Passwordless Azure VM SSH login using FIDO2 security keys (Part 1)

TL;DR – Passwordless ssh to Azure VMs using FIDO2 security keys.

There are many great articles and documents on passwordless authentication, many of them are linked here. However, I wanted to focus on passwordless SSH login using FIDO2 security keys. And then I figured, why not go a little further and show this in action with some Conditional Access policies to check device compliance for good measure. That’s the topic of the posts in this series:

A super fast FIDO history recap…

The original FIDO standard is now referred to as U2F, which stands for Universal Second Factor, that is the MFA ‘flavor’ of FIDO. The new and improved (and fully passwordless) ‘flavor’ is UAF, which stands for Universal Authentication Framework, that’s FIDO2 and it uses WebAuthn and CTAP2 protocols. The most important detail is that both are based on public key cryptography and both are strongly resistant to phishing. However, FIDO2 UAF is the only passwordless protocol.

How does FIDO2 work?

It’s important to show how FIDO2 UAF works because that’s what makes it phishing resistant. However, I only highlight the most important steps below, but feel free to read more about it at the FIDO Alliance website.

The diagram above depicts the login authentication flow for FIDO2 passwordless (UAF). Prior to this point the user has already registered the security key with the relying party, that’s why the authenticator already has the private key and the relying party has the equivalent public key. The authentication flow steps are as follows:

  1. User requests access to the relying party.
  2. The relying party presents a challenge and its web origin.
  3. The browser derives the relying party id (RP ID) from the web origin value. In the case of Azure AD, the challenge passed is a nonce (‘number once’). This prevents the token replay attacks, because it can only be used once.
  4. The authenticator finds that unique pair for that specific user and that specific relying party and then prompts the user for the verification (pin or biometric). This prevents man-in-the-middle (MitM) attacks because the attacker won’t have the same web origin.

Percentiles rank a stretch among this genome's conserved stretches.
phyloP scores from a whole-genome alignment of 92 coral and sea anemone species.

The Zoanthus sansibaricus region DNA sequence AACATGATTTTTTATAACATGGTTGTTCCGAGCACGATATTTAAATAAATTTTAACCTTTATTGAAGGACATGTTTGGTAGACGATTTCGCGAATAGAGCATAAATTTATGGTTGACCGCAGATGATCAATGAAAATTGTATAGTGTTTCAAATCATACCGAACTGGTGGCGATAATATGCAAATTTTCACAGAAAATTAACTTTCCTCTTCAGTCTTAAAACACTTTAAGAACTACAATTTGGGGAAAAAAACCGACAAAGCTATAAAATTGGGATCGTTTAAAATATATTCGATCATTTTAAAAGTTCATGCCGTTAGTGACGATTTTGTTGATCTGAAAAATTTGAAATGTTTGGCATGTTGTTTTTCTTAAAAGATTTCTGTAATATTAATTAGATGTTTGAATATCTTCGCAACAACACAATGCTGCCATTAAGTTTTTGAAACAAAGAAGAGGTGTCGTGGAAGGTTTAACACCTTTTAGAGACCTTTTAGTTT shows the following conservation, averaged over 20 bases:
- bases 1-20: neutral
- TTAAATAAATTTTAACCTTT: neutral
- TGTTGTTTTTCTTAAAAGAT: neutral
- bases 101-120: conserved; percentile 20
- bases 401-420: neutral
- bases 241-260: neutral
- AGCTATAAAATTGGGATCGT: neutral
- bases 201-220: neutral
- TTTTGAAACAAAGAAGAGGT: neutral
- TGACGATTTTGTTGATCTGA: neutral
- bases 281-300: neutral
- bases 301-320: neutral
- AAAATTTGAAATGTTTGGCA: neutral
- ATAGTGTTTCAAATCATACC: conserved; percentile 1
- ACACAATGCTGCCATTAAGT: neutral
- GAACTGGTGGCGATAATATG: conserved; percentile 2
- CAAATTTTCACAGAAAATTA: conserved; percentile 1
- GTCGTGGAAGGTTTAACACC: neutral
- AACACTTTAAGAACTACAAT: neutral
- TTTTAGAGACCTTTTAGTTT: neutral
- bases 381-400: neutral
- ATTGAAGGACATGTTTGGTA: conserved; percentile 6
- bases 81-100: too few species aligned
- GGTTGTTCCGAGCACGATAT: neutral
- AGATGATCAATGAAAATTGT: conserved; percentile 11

5. Once the user verifies it’s the correct human, then the authenticator uses that private key to encrypt the challenge (nonce) and sends the authenticator data back to the browser, which sends it back to the relying party.
  6. The relying party then validates that the challenge was signed by the correct private key and that the nonce hasn’t been used yet and then it grants the id_token.

Note: WebAuthn is the protocol used between the browser and the relying party API, and CTAP is the protocol from the authenticator to browser.

Keep in mind the authenticator generates a unique key pair per user per relying party (web origin). So, I can use the same authenticator for two different users for the same relying party, but each has a unique key pair associated. And I can also store key pairs for different relying parties in the same authenticator. Additionally, the private key is only kept in the authenticator and it is not passed through the channels. The same goes for the PIN or biometric used to unlock the authenticator, they are not passed through the channels. This authentication process protects against phishing, man-in-the-middle, and token replay attacks.

Azure AD Setup

For this demo the only authentication method we need enabled is FIDO2 Security Key:

Although not required, it is highly recommended to restrict the specific security keys that can be registered by the users on the tenant. This is especially important for those organizations that have very specific compliance requirements. This is a fantastic security feature which unfortunately is not available with other identity providers. Some AAGUID values can be found here: Yubico, AuthnTrend. You can also find the AAGUID value from the authenticator registration information as noted here.

Please reference the Microsoft documentation for a current list of FIDO2 security keys that are known to be compatible with Azure AD UAF (passwordless).

In part 2 of this series I’ll go over the Conditional Access policy to only allow access from a compliant device.

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